Israel Faces Rise in Covid-19 Cases With Only an Interim Government
The number of confirmed coronavirus cases in Israel has reached 1,656 on Tuesday morning, with 31 people in critical condition and on ventilators
The number of confirmed coronavirus (Covid-19) cases in Israel has reached 1,656 on Tuesday morning, according to the Israeli Ministry of Health. Of those, 31 people are in critical condition and on ventilators, 1,331 are displaying only mild symptoms, and 41 have recovered. At the background of the evolving pandemic is the country’s political deadlock. Israel is still run by an interim government headed by Benjamin Netanyahu as negotiations between the two largest parties, Likud and Blue and White, have failed to reach a satisfying conclusion.
The government is expected to approve further restrictions on Tuesday. The new limitations will forbid people from leaving their houses except to go to work—if they are considered an essential worker—or buy food and medicine. Physical exercise or taking the dog out for a walk will be limited to 30-50 meters from the residence. Public transportation will be limited even more, and perhaps even canceled, except for taxies, which will only be allowed one passenger. Netanyahu is expected to announce the restrictions at some point on Tuesday.
The decision, which comes after a meeting that lasted several hours, was a compromise. The Ministry of Health argued for a full seven-day lockdown, while the remaining ministers in the meeting objected on account of the potential damage to the economy, already struggling under the current restrictions. A spokesperson for the Prime Minister’s office said that if the restrictions are tightened further, citizens will be given time to prepare and buy essentials first.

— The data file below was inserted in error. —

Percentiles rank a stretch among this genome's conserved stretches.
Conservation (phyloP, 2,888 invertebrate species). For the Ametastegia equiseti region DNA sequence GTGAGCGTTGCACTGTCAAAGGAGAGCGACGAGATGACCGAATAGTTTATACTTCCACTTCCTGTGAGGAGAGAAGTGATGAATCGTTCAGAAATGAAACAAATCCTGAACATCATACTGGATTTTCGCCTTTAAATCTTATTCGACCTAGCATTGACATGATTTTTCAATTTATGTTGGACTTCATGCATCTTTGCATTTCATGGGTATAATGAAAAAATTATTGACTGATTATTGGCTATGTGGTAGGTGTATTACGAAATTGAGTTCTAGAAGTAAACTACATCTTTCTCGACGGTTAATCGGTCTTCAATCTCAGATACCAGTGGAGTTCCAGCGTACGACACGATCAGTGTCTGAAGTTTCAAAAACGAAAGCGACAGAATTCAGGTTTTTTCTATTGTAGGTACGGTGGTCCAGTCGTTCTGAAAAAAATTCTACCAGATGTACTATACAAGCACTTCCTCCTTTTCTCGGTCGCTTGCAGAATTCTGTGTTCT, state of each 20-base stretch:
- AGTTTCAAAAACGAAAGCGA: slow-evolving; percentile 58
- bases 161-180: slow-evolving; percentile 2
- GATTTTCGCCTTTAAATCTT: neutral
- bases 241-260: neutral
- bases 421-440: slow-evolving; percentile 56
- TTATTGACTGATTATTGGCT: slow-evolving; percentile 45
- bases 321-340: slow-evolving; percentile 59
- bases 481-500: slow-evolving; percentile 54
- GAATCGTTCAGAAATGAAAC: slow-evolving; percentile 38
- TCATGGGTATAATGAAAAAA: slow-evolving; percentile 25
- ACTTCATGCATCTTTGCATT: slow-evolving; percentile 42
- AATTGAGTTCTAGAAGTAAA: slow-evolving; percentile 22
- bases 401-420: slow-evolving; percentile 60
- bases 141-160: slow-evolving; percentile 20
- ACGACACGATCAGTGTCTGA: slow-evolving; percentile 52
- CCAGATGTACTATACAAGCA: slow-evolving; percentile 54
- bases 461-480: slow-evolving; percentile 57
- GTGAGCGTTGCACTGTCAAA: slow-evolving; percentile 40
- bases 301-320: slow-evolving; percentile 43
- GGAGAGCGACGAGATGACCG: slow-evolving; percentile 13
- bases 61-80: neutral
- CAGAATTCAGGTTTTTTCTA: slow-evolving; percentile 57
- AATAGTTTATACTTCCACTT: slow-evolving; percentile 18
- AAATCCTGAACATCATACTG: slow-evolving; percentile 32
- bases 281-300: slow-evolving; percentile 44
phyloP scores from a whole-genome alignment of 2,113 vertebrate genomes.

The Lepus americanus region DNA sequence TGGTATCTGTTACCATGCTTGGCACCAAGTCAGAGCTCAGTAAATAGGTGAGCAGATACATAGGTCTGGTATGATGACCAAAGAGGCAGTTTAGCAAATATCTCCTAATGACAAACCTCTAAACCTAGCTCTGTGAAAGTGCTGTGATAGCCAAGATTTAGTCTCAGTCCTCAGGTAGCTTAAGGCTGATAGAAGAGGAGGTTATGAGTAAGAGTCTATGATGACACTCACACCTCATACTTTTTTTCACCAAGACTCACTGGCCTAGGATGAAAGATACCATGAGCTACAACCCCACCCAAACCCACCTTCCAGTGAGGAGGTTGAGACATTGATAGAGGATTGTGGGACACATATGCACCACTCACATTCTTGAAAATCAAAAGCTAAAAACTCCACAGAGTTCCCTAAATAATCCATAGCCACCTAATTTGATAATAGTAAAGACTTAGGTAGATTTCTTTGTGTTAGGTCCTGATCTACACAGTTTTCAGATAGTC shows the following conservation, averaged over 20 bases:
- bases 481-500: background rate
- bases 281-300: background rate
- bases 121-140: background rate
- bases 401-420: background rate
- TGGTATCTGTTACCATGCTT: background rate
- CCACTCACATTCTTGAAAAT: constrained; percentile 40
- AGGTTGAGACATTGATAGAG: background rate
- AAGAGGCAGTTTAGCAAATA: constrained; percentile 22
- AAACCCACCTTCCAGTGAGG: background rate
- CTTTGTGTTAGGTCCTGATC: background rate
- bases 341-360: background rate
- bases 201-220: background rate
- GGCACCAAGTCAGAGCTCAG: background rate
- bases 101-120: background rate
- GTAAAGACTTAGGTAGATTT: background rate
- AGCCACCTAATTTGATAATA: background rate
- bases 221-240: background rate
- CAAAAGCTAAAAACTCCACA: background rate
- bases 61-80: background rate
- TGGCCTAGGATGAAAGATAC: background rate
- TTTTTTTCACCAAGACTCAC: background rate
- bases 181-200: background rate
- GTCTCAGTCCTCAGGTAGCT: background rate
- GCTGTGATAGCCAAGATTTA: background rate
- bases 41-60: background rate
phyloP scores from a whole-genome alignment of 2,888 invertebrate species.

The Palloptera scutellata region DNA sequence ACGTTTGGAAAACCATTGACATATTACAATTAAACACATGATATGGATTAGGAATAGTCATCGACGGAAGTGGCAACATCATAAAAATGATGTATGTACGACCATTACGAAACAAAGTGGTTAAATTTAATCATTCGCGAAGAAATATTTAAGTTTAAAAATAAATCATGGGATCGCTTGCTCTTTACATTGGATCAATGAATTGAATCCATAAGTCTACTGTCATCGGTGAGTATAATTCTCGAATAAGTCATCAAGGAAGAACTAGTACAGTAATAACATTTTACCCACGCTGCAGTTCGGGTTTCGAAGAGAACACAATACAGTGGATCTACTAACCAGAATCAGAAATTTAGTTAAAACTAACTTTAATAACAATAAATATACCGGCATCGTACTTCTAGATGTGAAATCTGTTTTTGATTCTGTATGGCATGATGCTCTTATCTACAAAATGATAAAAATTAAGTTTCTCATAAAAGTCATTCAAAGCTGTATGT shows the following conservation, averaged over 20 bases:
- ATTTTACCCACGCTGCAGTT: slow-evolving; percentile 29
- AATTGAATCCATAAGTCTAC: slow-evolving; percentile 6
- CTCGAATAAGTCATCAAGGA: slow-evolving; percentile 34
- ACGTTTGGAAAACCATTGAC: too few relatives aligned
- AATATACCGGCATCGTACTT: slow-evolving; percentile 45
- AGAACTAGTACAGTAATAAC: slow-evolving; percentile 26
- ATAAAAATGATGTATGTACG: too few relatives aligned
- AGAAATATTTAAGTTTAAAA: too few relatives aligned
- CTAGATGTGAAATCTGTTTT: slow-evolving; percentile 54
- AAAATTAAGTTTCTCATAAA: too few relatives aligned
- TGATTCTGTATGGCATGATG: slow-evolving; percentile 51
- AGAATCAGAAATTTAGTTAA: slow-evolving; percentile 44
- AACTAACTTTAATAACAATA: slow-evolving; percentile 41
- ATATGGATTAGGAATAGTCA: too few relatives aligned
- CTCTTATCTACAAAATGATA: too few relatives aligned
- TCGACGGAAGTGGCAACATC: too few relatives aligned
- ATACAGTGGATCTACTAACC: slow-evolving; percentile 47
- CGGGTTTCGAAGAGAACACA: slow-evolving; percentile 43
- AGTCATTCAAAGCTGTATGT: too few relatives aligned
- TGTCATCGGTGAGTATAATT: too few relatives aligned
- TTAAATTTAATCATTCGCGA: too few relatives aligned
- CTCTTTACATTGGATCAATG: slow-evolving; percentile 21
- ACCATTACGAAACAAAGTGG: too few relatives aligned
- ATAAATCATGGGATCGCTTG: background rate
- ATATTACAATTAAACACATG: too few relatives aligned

Coronavirus test in Tel Aviv. Photo: Shaul Golan
Moshe Bar-Siman-Tov, director-general of the health ministry, warned that ministry scenarios forecast several hundred cases that will need ventilation in just a few weeks, and added that if no action is taken, that number could reach thousands. On Monday night, Israeli news outlet Ynet reported that dozens of ward managers and clinic managers are demanding Bar-Siman-Tov be replaced. The Israeli healthcare system needs to be headed by a professional, a doctor with clinical understanding and expert knowledge of the system on the ground, they wrote in a letter, adding that Israel has neglected its public healthcare system in recent decades.